Please use this identifier to cite or link to this item: https://ah.nccu.edu.tw/handle/140.119/136117


Title: A King stifling voices of dissent? Popular Protests and State Responses in Xi's China
Authors: 王信賢
Wang, Hsin-Hsien
Tzeng, Wei-Feng
Wang, Shinn-Shyr
Chiu, Wei-Chih
Contributors: 東亞所
Date: 2021-04
Issue Date: 2021-07-21 09:22:48 (UTC+8)
Abstract: To deal with the increases in the frequency of popular protests, China's leader, Xi Jinping, has called for “innovative social governance” as a new concept to resolve social conflicts. In this study, we collect and analyze a unique dataset to compare state responses to popular protests during Xi's term and Hu's term. We find that, under Xi's rule, state repression is more frequently employed to handle social disturbances. Violent protests are significantly more likely to be repressed than nonviolent protests during both the rule of Hu and Xi, while protests that involved a population of the middle and upper classes experienced more state crackdown under Xi's rule rather than under Hu's governance. Our empirical analysis suggests that the approaches by which the Chinese government deals with social unrest have not yet been “innovative.” Instead, China still relies heavily on despotic power in the Xi era.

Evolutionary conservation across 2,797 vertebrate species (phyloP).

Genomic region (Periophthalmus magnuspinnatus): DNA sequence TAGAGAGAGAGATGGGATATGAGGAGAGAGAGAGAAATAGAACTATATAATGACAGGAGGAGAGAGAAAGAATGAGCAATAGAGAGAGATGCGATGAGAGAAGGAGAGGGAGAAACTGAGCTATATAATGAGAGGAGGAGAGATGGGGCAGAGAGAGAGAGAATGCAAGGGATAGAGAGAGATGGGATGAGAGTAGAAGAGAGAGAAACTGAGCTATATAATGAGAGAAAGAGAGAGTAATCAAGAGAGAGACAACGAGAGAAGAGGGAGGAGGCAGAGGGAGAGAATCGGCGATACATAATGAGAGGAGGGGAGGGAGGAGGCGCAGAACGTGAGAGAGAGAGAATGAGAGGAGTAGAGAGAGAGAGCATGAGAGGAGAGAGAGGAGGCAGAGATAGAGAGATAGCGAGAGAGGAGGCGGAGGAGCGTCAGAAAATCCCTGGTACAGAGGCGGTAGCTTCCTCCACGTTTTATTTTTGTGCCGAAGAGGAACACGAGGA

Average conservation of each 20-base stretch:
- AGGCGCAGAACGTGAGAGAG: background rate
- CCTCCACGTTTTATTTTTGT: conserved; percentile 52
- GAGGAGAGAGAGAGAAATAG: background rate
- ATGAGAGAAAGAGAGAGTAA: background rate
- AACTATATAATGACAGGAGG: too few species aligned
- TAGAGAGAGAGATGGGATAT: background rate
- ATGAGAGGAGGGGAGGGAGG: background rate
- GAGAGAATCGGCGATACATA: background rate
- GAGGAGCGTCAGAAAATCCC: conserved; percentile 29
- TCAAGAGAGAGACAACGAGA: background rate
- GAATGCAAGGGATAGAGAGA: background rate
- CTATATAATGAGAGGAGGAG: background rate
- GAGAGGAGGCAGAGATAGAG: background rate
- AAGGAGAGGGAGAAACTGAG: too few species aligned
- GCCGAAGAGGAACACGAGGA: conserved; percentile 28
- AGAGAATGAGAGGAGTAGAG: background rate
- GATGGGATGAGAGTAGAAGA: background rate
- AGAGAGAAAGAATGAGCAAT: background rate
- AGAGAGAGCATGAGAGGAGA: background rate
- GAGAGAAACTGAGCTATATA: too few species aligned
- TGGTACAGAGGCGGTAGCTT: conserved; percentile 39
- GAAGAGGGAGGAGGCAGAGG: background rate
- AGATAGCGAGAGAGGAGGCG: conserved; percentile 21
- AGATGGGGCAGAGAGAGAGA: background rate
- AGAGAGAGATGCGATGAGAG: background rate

Relation: Pacific Focus, 36:1, 92-115
Data Type: article
DOI 連結: https://doi.org/10.1111/pafo.12177
Appears in Collections:[外交學系] 期刊論文

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